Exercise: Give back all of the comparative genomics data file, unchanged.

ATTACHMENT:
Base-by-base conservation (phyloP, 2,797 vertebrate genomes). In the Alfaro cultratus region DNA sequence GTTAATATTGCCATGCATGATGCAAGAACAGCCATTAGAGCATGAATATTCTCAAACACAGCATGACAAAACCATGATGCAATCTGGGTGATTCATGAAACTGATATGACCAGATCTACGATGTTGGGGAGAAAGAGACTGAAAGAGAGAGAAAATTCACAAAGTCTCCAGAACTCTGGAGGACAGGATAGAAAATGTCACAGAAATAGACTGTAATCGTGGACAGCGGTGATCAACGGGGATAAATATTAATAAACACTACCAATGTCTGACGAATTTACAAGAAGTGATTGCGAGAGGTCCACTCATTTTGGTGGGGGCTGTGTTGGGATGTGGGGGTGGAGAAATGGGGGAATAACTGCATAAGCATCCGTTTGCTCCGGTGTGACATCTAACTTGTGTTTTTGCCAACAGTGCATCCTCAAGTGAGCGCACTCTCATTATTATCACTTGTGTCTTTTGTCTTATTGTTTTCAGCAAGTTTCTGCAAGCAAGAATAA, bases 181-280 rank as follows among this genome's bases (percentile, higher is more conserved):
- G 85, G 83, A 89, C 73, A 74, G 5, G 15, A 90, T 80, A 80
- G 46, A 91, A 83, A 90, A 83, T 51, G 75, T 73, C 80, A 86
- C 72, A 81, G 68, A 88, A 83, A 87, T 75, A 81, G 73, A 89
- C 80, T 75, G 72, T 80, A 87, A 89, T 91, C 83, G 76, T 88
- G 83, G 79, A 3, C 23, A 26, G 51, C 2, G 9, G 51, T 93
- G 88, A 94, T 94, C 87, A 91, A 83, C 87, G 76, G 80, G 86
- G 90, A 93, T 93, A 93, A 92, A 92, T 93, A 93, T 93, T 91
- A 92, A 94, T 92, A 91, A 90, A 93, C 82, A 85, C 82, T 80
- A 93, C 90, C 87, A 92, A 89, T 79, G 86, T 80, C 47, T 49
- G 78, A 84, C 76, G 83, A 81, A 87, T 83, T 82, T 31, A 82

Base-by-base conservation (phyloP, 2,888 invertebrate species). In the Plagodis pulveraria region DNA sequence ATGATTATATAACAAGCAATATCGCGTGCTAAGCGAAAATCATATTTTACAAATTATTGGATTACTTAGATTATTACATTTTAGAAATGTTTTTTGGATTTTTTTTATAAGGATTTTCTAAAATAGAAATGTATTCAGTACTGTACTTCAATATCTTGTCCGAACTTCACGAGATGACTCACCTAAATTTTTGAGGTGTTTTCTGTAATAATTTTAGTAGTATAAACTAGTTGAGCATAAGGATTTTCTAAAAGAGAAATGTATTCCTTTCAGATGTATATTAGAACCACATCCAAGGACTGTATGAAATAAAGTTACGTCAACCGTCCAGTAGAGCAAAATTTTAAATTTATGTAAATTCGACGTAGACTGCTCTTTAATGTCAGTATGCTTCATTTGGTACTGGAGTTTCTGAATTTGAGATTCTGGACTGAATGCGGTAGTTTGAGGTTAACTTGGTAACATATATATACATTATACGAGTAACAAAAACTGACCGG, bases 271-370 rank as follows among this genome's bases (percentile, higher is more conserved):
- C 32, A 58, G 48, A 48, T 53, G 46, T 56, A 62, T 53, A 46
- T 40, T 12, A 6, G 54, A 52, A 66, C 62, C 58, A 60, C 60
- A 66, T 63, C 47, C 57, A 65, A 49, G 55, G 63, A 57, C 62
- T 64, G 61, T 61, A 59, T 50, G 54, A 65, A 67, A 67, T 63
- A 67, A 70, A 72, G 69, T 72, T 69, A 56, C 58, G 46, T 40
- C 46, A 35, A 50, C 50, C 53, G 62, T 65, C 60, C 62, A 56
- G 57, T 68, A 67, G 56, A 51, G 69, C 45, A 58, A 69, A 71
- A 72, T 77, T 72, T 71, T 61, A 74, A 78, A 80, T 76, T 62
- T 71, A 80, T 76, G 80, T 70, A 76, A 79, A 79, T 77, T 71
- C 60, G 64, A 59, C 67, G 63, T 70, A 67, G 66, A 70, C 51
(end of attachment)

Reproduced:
Base-by-base conservation (phyloP, 2,797 vertebrate genomes). In the Alfaro cultratus region DNA sequence GTTAATATTGCCATGCATGATGCAAGAACAGCCATTAGAGCATGAATATTCTCAAACACAGCATGACAAAACCATGATGCAATCTGGGTGATTCATGAAACTGATATGACCAGATCTACGATGTTGGGGAGAAAGAGACTGAAAGAGAGAGAAAATTCACAAAGTCTCCAGAACTCTGGAGGACAGGATAGAAAATGTCACAGAAATAGACTGTAATCGTGGACAGCGGTGATCAACGGGGATAAATATTAATAAACACTACCAATGTCTGACGAATTTACAAGAAGTGATTGCGAGAGGTCCACTCATTTTGGTGGGGGCTGTGTTGGGATGTGGGGGTGGAGAAATGGGGGAATAACTGCATAAGCATCCGTTTGCTCCGGTGTGACATCTAACTTGTGTTTTTGCCAACAGTGCATCCTCAAGTGAGCGCACTCTCATTATTATCACTTGTGTCTTTTGTCTTATTGTTTTCAGCAAGTTTCTGCAAGCAAGAATAA, bases 181-280 rank as follows among this genome's bases (percentile, higher is more conserved):
- G 85, G 83, A 89, C 73, A 74, G 5, G 15, A 90, T 80, A 80
- G 46, A 91, A 83, A 90, A 83, T 51, G 75, T 73, C 80, A 86
- C 72, A 81, G 68, A 88, A 83, A 87, T 75, A 81, G 73, A 89
- C 80, T 75, G 72, T 80, A 87, A 89, T 91, C 83, G 76, T 88
- G 83, G 79, A 3, C 23, A 26, G 51, C 2, G 9, G 51, T 93
- G 88, A 94, T 94, C 87, A 91, A 83, C 87, G 76, G 80, G 86
- G 90, A 93, T 93, A 93, A 92, A 92, T 93, A 93, T 93, T 91
- A 92, A 94, T 92, A 91, A 90, A 93, C 82, A 85, C 82, T 80
- A 93, C 90, C 87, A 92, A 89, T 79, G 86, T 80, C 47, T 49
- G 78, A 84, C 76, G 83, A 81, A 87, T 83, T 82, T 31, A 82

Base-by-base conservation (phyloP, 2,888 invertebrate species). In the Plagodis pulveraria region DNA sequence ATGATTATATAACAAGCAATATCGCGTGCTAAGCGAAAATCATATTTTACAAATTATTGGATTACTTAGATTATTACATTTTAGAAATGTTTTTTGGATTTTTTTTATAAGGATTTTCTAAAATAGAAATGTATTCAGTACTGTACTTCAATATCTTGTCCGAACTTCACGAGATGACTCACCTAAATTTTTGAGGTGTTTTCTGTAATAATTTTAGTAGTATAAACTAGTTGAGCATAAGGATTTTCTAAAAGAGAAATGTATTCCTTTCAGATGTATATTAGAACCACATCCAAGGACTGTATGAAATAAAGTTACGTCAACCGTCCAGTAGAGCAAAATTTTAAATTTATGTAAATTCGACGTAGACTGCTCTTTAATGTCAGTATGCTTCATTTGGTACTGGAGTTTCTGAATTTGAGATTCTGGACTGAATGCGGTAGTTTGAGGTTAACTTGGTAACATATATATACATTATACGAGTAACAAAAACTGACCGG, bases 271-370 rank as follows among this genome's bases (percentile, higher is more conserved):
- C 32, A 58, G 48, A 48, T 53, G 46, T 56, A 62, T 53, A 46
- T 40, T 12, A 6, G 54, A 52, A 66, C 62, C 58, A 60, C 60
- A 66, T 63, C 47, C 57, A 65, A 49, G 55, G 63, A 57, C 62
- T 64, G 61, T 61, A 59, T 50, G 54, A 65, A 67, A 67, T 63
- A 67, A 70, A 72, G 69, T 72, T 69, A 56, C 58, G 46, T 40
- C 46, A 35, A 50, C 50, C 53, G 62, T 65, C 60, C 62, A 56
- G 57, T 68, A 67, G 56, A 51, G 69, C 45, A 58, A 69, A 71
- A 72, T 77, T 72, T 71, T 61, A 74, A 78, A 80, T 76, T 62
- T 71, A 80, T 76, G 80, T 70, A 76, A 79, A 79, T 77, T 71
- C 60, G 64, A 59, C 67, G 63, T 70, A 67, G 66, A 70, C 51